- The new Singapore Convention, signed in August this year, is a response to the growing use of mediation both domestically and internationally for the resolution of disputes.
- It enables parties to the settlement of an international dispute by mediation the ability to enforce the settlement.
- Australia is not yet a party to the Singapore Convention but there is a strong and viable case for it to be a signatory.
On 26 June 2018, the United Nations Convention on International Trade Law (‘UNCITRAL’) approved the final draft of the United Nation’s Convention on International Settlement Agreements resulting from Mediation, also known as the Singapore Convention (‘Singapore Convention’).
The intent of the Singapore Convention is to bring certainty to the international framework on mediation and facilitate the promotion of mediation as an alternative and effective method of resolving international trade disputes. It proposes to do so by enabling parties to the settlement of an international dispute by mediation the ability to enforce the settlement in the same manner that international arbitral awards can be recognised and enforced under the United Nation’s Convention on the Recognition and Enforcement of Foreign Arbitral Awards (‘New York Convention’).
Under the New York Convention, international arbitral awards, including consent awards, are recognised and enforceable in any of the 157 member States which are presently signatories to that convention in the same manner as any judgment of the domestic courts of those member States.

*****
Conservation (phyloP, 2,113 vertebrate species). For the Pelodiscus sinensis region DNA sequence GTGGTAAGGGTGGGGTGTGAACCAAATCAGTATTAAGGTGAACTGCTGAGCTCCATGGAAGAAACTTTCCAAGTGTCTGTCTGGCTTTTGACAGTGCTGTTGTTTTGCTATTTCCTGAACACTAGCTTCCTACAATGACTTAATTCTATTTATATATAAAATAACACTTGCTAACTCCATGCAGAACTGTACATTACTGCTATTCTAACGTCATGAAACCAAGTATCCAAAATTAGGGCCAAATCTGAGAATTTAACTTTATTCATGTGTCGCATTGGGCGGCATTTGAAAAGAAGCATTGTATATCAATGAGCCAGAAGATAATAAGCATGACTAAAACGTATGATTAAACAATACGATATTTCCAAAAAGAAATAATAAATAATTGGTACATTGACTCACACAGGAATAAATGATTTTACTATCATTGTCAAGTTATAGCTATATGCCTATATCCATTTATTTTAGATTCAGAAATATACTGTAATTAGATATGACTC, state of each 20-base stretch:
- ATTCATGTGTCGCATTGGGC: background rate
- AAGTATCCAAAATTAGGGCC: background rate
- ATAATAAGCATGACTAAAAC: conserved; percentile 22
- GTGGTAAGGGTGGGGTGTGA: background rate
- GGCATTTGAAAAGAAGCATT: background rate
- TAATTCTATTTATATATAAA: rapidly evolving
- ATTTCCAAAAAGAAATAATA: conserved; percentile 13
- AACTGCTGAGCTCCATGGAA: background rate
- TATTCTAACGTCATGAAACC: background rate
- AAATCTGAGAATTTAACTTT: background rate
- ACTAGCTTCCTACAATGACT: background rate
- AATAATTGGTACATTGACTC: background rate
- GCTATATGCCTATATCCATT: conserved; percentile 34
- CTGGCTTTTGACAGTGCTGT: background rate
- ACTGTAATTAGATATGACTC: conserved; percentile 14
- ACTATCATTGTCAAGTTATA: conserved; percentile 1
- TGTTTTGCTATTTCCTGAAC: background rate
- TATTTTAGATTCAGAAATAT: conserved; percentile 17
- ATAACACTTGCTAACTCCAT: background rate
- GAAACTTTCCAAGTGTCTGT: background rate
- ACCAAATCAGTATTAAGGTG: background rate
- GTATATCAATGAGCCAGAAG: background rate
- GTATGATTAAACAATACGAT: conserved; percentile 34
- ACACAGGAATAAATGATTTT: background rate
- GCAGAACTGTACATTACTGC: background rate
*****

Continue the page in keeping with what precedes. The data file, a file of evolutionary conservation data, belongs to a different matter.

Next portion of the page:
The Singapore Convention is a response to the growing use of mediation both domestically and internationally for the resolution of disputes. A survey by the International Mediation Institute in 2014 disclosed that 93 per cent of respondents would be more likely to mediate a dispute with a party from another country if that country had ratified a convention on the enforcement of mediated settlement agreements (International Mediation Institute, ‘IMI survey results overview: How Users View the Proposal for a UN Convention on the Enforcement of Mediated Settlements’ (16 January 2017)).
The Singapore Convention was signed in Singapore on 7 August 2019 by 46 countries: Afghanistan, Belarus, Benin, Brunei, Chile, China, Colombia, Congo, Democratic Republic of Congo, Eswatini, Fiji, Georgia, Grenada, Haiti, Honduras, India, Iran, Israel, Jamaica, Jordan, Kazakhstan, Laos, Malaysia, Maldives, Mauritius, Montenegro, Nigeria, North Macedonia, Palau, Paraguay, Philippines, Qatar, Republic of Korea, Samoa, Saudi Arabia, Serbia, Sierra Leone, Singapore, Sri Lanka, Timor-Leste, Turkey, Uganda, Ukraine, USA, Uruguay and Venezuela.
Australia is not presently a signatory to the Singapore Convention and it is unclear whether it will become one and, if so, when.